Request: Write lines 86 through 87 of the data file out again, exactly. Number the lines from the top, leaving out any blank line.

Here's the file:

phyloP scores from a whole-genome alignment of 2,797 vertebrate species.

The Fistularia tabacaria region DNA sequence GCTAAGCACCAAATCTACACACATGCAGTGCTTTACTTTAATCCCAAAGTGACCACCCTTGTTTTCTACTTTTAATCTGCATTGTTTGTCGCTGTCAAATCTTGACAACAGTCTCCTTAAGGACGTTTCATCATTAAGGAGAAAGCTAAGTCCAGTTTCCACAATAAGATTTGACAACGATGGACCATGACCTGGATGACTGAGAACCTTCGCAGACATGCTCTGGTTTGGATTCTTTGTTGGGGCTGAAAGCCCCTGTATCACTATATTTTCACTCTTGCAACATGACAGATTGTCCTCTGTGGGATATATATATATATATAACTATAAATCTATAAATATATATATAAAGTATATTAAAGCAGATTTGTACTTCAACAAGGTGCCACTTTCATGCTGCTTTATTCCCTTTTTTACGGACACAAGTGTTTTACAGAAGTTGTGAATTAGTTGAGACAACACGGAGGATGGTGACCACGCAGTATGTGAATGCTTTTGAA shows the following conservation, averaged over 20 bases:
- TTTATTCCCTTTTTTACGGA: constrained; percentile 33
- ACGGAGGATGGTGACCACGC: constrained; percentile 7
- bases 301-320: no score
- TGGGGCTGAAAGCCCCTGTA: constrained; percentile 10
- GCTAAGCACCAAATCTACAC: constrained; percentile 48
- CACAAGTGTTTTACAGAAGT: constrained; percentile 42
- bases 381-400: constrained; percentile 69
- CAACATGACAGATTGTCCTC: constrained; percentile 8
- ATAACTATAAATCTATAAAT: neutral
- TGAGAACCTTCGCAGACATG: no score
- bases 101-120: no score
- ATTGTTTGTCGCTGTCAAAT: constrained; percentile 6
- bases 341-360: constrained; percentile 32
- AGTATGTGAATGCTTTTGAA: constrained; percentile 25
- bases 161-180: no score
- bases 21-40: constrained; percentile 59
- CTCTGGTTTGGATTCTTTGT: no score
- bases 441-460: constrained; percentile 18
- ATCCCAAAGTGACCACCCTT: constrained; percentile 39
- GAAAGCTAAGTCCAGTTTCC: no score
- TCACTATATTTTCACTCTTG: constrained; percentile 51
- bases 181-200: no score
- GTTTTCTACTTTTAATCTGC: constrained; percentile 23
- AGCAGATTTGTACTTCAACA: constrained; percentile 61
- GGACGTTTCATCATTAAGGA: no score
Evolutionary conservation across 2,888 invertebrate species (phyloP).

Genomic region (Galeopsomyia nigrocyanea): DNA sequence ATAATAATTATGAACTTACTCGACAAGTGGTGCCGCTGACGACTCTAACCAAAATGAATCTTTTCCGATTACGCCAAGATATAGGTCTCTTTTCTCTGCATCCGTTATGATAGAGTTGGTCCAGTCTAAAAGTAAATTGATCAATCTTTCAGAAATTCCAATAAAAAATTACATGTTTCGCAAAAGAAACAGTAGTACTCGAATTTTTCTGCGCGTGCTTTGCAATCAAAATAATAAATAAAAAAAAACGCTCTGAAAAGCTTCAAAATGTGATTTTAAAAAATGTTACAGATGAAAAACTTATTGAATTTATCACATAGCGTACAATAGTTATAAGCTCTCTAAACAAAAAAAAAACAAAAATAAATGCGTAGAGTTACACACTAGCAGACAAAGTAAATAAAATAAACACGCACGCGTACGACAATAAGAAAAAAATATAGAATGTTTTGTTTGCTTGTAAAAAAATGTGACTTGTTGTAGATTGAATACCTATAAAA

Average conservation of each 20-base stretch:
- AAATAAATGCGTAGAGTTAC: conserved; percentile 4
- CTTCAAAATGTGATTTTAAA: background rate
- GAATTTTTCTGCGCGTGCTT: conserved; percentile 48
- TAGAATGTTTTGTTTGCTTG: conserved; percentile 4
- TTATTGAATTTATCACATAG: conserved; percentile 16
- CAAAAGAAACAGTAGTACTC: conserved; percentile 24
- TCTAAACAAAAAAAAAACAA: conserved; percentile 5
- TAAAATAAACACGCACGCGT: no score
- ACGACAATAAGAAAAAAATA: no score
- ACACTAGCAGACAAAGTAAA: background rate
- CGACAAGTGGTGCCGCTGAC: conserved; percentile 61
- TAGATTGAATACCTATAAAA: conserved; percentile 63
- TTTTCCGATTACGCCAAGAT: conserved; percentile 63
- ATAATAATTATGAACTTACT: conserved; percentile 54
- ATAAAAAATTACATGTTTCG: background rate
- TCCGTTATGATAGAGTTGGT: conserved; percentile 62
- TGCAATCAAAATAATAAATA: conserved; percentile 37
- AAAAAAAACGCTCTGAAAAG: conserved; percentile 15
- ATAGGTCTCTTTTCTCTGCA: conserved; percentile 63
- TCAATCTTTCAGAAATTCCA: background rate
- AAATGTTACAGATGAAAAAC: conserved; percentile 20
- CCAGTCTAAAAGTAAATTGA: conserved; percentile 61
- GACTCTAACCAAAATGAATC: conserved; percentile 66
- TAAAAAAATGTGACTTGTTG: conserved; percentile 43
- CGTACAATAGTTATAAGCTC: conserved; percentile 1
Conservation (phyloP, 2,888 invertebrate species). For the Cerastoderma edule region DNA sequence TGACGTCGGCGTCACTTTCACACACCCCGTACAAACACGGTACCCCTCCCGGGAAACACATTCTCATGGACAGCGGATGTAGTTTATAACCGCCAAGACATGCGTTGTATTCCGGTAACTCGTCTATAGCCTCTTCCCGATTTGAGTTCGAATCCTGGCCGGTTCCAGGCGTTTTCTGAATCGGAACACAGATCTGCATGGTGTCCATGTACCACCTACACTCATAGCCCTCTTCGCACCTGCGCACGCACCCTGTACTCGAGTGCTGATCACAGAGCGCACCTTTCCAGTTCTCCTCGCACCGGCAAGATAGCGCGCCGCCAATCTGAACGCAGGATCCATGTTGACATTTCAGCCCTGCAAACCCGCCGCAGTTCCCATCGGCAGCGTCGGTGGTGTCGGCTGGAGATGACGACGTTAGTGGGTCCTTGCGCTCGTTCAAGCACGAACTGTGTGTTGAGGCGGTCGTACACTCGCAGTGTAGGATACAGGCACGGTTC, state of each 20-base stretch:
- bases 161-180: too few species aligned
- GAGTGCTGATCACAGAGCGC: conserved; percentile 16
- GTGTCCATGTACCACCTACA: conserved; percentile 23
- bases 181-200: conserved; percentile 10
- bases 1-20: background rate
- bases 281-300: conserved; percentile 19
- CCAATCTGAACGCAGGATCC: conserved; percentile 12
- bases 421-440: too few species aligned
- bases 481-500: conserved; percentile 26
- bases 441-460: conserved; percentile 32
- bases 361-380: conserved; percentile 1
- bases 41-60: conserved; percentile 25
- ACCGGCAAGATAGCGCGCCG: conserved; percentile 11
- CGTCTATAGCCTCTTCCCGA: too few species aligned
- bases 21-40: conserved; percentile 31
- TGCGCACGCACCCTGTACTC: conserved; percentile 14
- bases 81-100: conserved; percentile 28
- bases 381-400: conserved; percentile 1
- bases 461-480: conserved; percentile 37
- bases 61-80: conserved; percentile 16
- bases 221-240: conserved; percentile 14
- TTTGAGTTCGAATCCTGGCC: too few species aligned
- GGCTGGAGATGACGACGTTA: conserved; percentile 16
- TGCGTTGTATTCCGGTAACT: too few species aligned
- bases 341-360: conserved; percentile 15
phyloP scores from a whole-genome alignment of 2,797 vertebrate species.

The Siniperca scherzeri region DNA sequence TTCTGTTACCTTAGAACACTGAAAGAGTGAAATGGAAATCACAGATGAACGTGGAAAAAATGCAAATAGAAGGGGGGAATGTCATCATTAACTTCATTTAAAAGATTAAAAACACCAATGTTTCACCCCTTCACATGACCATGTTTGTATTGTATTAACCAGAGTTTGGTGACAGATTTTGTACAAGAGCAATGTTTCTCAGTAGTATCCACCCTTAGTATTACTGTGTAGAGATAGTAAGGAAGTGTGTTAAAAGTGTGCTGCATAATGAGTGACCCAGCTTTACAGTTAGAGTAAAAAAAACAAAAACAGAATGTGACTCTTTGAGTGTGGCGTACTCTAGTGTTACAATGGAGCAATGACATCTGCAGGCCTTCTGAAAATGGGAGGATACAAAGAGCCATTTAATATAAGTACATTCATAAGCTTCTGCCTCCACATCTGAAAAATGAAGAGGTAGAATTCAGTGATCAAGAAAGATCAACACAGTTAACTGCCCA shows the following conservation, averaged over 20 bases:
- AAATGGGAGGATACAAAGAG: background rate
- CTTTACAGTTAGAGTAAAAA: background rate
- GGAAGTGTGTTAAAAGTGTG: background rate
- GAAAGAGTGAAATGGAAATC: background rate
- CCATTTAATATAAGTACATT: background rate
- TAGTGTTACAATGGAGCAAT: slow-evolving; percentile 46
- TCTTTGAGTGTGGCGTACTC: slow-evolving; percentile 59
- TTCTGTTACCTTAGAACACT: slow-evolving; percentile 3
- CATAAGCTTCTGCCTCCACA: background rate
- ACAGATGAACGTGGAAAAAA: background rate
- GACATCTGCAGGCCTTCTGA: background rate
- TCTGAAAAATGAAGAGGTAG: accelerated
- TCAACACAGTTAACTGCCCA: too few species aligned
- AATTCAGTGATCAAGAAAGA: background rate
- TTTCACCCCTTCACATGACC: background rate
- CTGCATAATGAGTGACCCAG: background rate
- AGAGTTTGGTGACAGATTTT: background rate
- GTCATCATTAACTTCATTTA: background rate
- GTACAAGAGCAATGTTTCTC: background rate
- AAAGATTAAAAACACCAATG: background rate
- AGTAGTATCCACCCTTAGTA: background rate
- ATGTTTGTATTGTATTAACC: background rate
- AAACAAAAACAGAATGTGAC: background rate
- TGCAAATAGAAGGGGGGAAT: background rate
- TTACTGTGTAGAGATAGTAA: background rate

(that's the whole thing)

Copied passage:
- GGAAGTGTGTTAAAAGTGTG: background rate
- GAAAGAGTGAAATGGAAATC: background rate